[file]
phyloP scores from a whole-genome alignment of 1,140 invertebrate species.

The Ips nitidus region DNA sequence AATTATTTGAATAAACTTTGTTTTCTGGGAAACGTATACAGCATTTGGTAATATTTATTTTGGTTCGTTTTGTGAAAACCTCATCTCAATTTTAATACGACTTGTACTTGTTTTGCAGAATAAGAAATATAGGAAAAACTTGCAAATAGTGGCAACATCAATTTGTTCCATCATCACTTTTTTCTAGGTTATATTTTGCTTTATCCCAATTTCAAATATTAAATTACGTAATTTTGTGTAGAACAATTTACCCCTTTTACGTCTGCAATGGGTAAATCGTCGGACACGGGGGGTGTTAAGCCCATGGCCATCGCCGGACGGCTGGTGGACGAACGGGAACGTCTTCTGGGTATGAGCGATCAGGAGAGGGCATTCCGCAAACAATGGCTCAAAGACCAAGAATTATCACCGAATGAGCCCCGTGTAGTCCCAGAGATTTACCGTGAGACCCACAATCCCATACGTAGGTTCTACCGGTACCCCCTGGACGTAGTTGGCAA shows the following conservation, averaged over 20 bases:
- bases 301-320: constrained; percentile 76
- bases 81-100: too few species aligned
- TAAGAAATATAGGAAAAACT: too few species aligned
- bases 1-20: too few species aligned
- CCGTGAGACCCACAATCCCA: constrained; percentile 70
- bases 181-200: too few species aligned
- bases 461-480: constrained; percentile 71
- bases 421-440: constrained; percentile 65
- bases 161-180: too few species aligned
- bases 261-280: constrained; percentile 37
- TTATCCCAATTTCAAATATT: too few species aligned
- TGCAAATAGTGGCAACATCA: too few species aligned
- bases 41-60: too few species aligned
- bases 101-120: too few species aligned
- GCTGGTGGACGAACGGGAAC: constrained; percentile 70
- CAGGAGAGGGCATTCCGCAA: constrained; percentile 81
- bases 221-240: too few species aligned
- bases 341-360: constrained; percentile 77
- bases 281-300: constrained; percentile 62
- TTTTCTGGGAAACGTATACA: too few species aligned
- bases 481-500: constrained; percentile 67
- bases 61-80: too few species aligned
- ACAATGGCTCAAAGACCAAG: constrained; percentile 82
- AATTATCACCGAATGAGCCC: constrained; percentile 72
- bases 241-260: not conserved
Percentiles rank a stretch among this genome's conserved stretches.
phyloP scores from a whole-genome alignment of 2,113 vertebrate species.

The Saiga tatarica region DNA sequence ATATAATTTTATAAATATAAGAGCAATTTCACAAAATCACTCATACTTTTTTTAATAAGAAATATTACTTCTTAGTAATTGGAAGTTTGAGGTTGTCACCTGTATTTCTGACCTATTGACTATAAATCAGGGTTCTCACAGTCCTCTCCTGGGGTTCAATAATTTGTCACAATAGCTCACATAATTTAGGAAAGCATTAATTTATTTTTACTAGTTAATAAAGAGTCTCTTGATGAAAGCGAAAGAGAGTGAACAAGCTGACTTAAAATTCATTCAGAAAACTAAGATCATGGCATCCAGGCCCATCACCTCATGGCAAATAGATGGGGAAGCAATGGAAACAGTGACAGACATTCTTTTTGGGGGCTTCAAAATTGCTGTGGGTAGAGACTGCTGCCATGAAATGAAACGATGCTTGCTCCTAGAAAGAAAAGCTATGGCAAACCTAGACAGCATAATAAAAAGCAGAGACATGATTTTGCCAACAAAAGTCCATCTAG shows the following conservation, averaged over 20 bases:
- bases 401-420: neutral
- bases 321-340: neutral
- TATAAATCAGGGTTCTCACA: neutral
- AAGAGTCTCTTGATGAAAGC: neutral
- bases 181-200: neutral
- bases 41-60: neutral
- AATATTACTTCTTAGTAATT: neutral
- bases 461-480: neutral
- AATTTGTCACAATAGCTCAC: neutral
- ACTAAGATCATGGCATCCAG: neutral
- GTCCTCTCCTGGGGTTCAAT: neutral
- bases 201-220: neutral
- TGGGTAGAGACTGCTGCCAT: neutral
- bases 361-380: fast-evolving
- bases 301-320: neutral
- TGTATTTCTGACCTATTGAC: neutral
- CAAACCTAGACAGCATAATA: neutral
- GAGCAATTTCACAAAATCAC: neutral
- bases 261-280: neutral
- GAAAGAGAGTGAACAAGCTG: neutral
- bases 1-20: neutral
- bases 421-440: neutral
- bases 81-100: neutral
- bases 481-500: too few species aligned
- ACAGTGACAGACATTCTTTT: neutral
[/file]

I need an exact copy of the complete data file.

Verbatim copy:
phyloP scores from a whole-genome alignment of 1,140 invertebrate species.

The Ips nitidus region DNA sequence AATTATTTGAATAAACTTTGTTTTCTGGGAAACGTATACAGCATTTGGTAATATTTATTTTGGTTCGTTTTGTGAAAACCTCATCTCAATTTTAATACGACTTGTACTTGTTTTGCAGAATAAGAAATATAGGAAAAACTTGCAAATAGTGGCAACATCAATTTGTTCCATCATCACTTTTTTCTAGGTTATATTTTGCTTTATCCCAATTTCAAATATTAAATTACGTAATTTTGTGTAGAACAATTTACCCCTTTTACGTCTGCAATGGGTAAATCGTCGGACACGGGGGGTGTTAAGCCCATGGCCATCGCCGGACGGCTGGTGGACGAACGGGAACGTCTTCTGGGTATGAGCGATCAGGAGAGGGCATTCCGCAAACAATGGCTCAAAGACCAAGAATTATCACCGAATGAGCCCCGTGTAGTCCCAGAGATTTACCGTGAGACCCACAATCCCATACGTAGGTTCTACCGGTACCCCCTGGACGTAGTTGGCAA shows the following conservation, averaged over 20 bases:
- bases 301-320: constrained; percentile 76
- bases 81-100: too few species aligned
- TAAGAAATATAGGAAAAACT: too few species aligned
- bases 1-20: too few species aligned
- CCGTGAGACCCACAATCCCA: constrained; percentile 70
- bases 181-200: too few species aligned
- bases 461-480: constrained; percentile 71
- bases 421-440: constrained; percentile 65
- bases 161-180: too few species aligned
- bases 261-280: constrained; percentile 37
- TTATCCCAATTTCAAATATT: too few species aligned
- TGCAAATAGTGGCAACATCA: too few species aligned
- bases 41-60: too few species aligned
- bases 101-120: too few species aligned
- GCTGGTGGACGAACGGGAAC: constrained; percentile 70
- CAGGAGAGGGCATTCCGCAA: constrained; percentile 81
- bases 221-240: too few species aligned
- bases 341-360: constrained; percentile 77
- bases 281-300: constrained; percentile 62
- TTTTCTGGGAAACGTATACA: too few species aligned
- bases 481-500: constrained; percentile 67
- bases 61-80: too few species aligned
- ACAATGGCTCAAAGACCAAG: constrained; percentile 82
- AATTATCACCGAATGAGCCC: constrained; percentile 72
- bases 241-260: not conserved
Percentiles rank a stretch among this genome's conserved stretches.
phyloP scores from a whole-genome alignment of 2,113 vertebrate species.

The Saiga tatarica region DNA sequence ATATAATTTTATAAATATAAGAGCAATTTCACAAAATCACTCATACTTTTTTTAATAAGAAATATTACTTCTTAGTAATTGGAAGTTTGAGGTTGTCACCTGTATTTCTGACCTATTGACTATAAATCAGGGTTCTCACAGTCCTCTCCTGGGGTTCAATAATTTGTCACAATAGCTCACATAATTTAGGAAAGCATTAATTTATTTTTACTAGTTAATAAAGAGTCTCTTGATGAAAGCGAAAGAGAGTGAACAAGCTGACTTAAAATTCATTCAGAAAACTAAGATCATGGCATCCAGGCCCATCACCTCATGGCAAATAGATGGGGAAGCAATGGAAACAGTGACAGACATTCTTTTTGGGGGCTTCAAAATTGCTGTGGGTAGAGACTGCTGCCATGAAATGAAACGATGCTTGCTCCTAGAAAGAAAAGCTATGGCAAACCTAGACAGCATAATAAAAAGCAGAGACATGATTTTGCCAACAAAAGTCCATCTAG shows the following conservation, averaged over 20 bases:
- bases 401-420: neutral
- bases 321-340: neutral
- TATAAATCAGGGTTCTCACA: neutral
- AAGAGTCTCTTGATGAAAGC: neutral
- bases 181-200: neutral
- bases 41-60: neutral
- AATATTACTTCTTAGTAATT: neutral
- bases 461-480: neutral
- AATTTGTCACAATAGCTCAC: neutral
- ACTAAGATCATGGCATCCAG: neutral
- GTCCTCTCCTGGGGTTCAAT: neutral
- bases 201-220: neutral
- TGGGTAGAGACTGCTGCCAT: neutral
- bases 361-380: fast-evolving
- bases 301-320: neutral
- TGTATTTCTGACCTATTGAC: neutral
- CAAACCTAGACAGCATAATA: neutral
- GAGCAATTTCACAAAATCAC: neutral
- bases 261-280: neutral
- GAAAGAGAGTGAACAAGCTG: neutral
- bases 1-20: neutral
- bases 421-440: neutral
- bases 81-100: neutral
- bases 481-500: too few species aligned
- ACAGTGACAGACATTCTTTT: neutral